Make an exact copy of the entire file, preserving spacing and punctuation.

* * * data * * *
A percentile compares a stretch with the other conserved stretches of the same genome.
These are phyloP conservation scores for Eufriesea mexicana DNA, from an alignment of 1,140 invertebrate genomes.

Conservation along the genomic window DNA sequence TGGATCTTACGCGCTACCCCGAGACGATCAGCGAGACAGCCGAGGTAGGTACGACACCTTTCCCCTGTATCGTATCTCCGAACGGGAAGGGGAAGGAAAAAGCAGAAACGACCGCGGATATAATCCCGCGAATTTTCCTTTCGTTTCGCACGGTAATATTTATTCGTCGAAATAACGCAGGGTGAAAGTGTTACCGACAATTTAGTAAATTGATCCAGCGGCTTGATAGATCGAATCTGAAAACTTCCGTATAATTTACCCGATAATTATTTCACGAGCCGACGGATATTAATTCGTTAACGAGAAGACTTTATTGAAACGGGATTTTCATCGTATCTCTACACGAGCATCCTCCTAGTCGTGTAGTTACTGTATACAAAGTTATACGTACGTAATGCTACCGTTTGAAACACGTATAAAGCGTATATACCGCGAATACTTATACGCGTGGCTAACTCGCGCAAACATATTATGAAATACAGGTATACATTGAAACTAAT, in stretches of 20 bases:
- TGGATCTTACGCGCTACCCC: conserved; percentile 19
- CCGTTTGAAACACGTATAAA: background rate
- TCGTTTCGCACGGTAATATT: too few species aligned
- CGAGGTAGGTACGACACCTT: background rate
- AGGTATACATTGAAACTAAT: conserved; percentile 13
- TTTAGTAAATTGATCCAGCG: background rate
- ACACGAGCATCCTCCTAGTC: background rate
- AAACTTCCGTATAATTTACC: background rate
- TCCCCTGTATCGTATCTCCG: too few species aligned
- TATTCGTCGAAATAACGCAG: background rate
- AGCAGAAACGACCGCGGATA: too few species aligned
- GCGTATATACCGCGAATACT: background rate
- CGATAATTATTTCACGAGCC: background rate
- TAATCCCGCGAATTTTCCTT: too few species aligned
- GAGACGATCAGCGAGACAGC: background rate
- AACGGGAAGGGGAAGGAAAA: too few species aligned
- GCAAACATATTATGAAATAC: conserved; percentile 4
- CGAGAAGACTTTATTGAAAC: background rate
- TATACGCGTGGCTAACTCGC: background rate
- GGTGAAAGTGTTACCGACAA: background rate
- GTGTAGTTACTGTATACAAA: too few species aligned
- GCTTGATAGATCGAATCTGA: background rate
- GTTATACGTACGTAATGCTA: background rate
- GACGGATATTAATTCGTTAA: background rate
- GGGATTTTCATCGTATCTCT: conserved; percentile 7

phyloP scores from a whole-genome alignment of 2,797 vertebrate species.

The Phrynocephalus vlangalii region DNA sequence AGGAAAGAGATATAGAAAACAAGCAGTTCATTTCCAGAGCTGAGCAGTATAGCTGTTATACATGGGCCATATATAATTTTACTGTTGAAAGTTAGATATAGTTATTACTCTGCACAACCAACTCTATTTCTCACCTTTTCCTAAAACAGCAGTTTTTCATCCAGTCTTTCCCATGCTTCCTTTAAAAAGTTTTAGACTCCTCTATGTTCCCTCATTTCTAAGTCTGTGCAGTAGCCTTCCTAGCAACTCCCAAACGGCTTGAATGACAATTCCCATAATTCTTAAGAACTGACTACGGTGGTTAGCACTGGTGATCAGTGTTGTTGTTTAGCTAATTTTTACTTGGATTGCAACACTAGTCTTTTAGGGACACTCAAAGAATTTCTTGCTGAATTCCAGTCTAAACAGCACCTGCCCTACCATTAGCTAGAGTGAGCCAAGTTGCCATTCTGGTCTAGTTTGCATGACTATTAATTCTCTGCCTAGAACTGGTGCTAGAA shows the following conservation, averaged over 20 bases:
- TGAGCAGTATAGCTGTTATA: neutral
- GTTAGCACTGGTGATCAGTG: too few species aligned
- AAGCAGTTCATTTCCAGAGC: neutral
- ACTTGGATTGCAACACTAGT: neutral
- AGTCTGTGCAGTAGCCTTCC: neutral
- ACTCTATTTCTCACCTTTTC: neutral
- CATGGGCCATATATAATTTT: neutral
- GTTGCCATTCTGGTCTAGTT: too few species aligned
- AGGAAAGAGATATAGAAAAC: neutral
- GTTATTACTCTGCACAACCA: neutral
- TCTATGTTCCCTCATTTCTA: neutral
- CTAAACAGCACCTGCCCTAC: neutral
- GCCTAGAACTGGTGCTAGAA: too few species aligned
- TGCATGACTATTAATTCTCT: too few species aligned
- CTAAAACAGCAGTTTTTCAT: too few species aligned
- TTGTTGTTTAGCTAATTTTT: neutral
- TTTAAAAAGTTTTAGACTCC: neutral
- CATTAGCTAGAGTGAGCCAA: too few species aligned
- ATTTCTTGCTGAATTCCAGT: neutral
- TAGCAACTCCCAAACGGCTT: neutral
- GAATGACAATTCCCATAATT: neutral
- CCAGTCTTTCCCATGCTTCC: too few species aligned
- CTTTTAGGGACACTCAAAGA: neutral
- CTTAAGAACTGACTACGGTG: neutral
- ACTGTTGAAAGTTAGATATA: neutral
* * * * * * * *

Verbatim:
A percentile compares a stretch with the other conserved stretches of the same genome.
These are phyloP conservation scores for Eufriesea mexicana DNA, from an alignment of 1,140 invertebrate genomes.

Conservation along the genomic window DNA sequence TGGATCTTACGCGCTACCCCGAGACGATCAGCGAGACAGCCGAGGTAGGTACGACACCTTTCCCCTGTATCGTATCTCCGAACGGGAAGGGGAAGGAAAAAGCAGAAACGACCGCGGATATAATCCCGCGAATTTTCCTTTCGTTTCGCACGGTAATATTTATTCGTCGAAATAACGCAGGGTGAAAGTGTTACCGACAATTTAGTAAATTGATCCAGCGGCTTGATAGATCGAATCTGAAAACTTCCGTATAATTTACCCGATAATTATTTCACGAGCCGACGGATATTAATTCGTTAACGAGAAGACTTTATTGAAACGGGATTTTCATCGTATCTCTACACGAGCATCCTCCTAGTCGTGTAGTTACTGTATACAAAGTTATACGTACGTAATGCTACCGTTTGAAACACGTATAAAGCGTATATACCGCGAATACTTATACGCGTGGCTAACTCGCGCAAACATATTATGAAATACAGGTATACATTGAAACTAAT, in stretches of 20 bases:
- TGGATCTTACGCGCTACCCC: conserved; percentile 19
- CCGTTTGAAACACGTATAAA: background rate
- TCGTTTCGCACGGTAATATT: too few species aligned
- CGAGGTAGGTACGACACCTT: background rate
- AGGTATACATTGAAACTAAT: conserved; percentile 13
- TTTAGTAAATTGATCCAGCG: background rate
- ACACGAGCATCCTCCTAGTC: background rate
- AAACTTCCGTATAATTTACC: background rate
- TCCCCTGTATCGTATCTCCG: too few species aligned
- TATTCGTCGAAATAACGCAG: background rate
- AGCAGAAACGACCGCGGATA: too few species aligned
- GCGTATATACCGCGAATACT: background rate
- CGATAATTATTTCACGAGCC: background rate
- TAATCCCGCGAATTTTCCTT: too few species aligned
- GAGACGATCAGCGAGACAGC: background rate
- AACGGGAAGGGGAAGGAAAA: too few species aligned
- GCAAACATATTATGAAATAC: conserved; percentile 4
- CGAGAAGACTTTATTGAAAC: background rate
- TATACGCGTGGCTAACTCGC: background rate
- GGTGAAAGTGTTACCGACAA: background rate
- GTGTAGTTACTGTATACAAA: too few species aligned
- GCTTGATAGATCGAATCTGA: background rate
- GTTATACGTACGTAATGCTA: background rate
- GACGGATATTAATTCGTTAA: background rate
- GGGATTTTCATCGTATCTCT: conserved; percentile 7

phyloP scores from a whole-genome alignment of 2,797 vertebrate species.

The Phrynocephalus vlangalii region DNA sequence AGGAAAGAGATATAGAAAACAAGCAGTTCATTTCCAGAGCTGAGCAGTATAGCTGTTATACATGGGCCATATATAATTTTACTGTTGAAAGTTAGATATAGTTATTACTCTGCACAACCAACTCTATTTCTCACCTTTTCCTAAAACAGCAGTTTTTCATCCAGTCTTTCCCATGCTTCCTTTAAAAAGTTTTAGACTCCTCTATGTTCCCTCATTTCTAAGTCTGTGCAGTAGCCTTCCTAGCAACTCCCAAACGGCTTGAATGACAATTCCCATAATTCTTAAGAACTGACTACGGTGGTTAGCACTGGTGATCAGTGTTGTTGTTTAGCTAATTTTTACTTGGATTGCAACACTAGTCTTTTAGGGACACTCAAAGAATTTCTTGCTGAATTCCAGTCTAAACAGCACCTGCCCTACCATTAGCTAGAGTGAGCCAAGTTGCCATTCTGGTCTAGTTTGCATGACTATTAATTCTCTGCCTAGAACTGGTGCTAGAA shows the following conservation, averaged over 20 bases:
- TGAGCAGTATAGCTGTTATA: neutral
- GTTAGCACTGGTGATCAGTG: too few species aligned
- AAGCAGTTCATTTCCAGAGC: neutral
- ACTTGGATTGCAACACTAGT: neutral
- AGTCTGTGCAGTAGCCTTCC: neutral
- ACTCTATTTCTCACCTTTTC: neutral
- CATGGGCCATATATAATTTT: neutral
- GTTGCCATTCTGGTCTAGTT: too few species aligned
- AGGAAAGAGATATAGAAAAC: neutral
- GTTATTACTCTGCACAACCA: neutral
- TCTATGTTCCCTCATTTCTA: neutral
- CTAAACAGCACCTGCCCTAC: neutral
- GCCTAGAACTGGTGCTAGAA: too few species aligned
- TGCATGACTATTAATTCTCT: too few species aligned
- CTAAAACAGCAGTTTTTCAT: too few species aligned
- TTGTTGTTTAGCTAATTTTT: neutral
- TTTAAAAAGTTTTAGACTCC: neutral
- CATTAGCTAGAGTGAGCCAA: too few species aligned
- ATTTCTTGCTGAATTCCAGT: neutral
- TAGCAACTCCCAAACGGCTT: neutral
- GAATGACAATTCCCATAATT: neutral
- CCAGTCTTTCCCATGCTTCC: too few species aligned
- CTTTTAGGGACACTCAAAGA: neutral
- CTTAAGAACTGACTACGGTG: neutral
- ACTGTTGAAAGTTAGATATA: neutral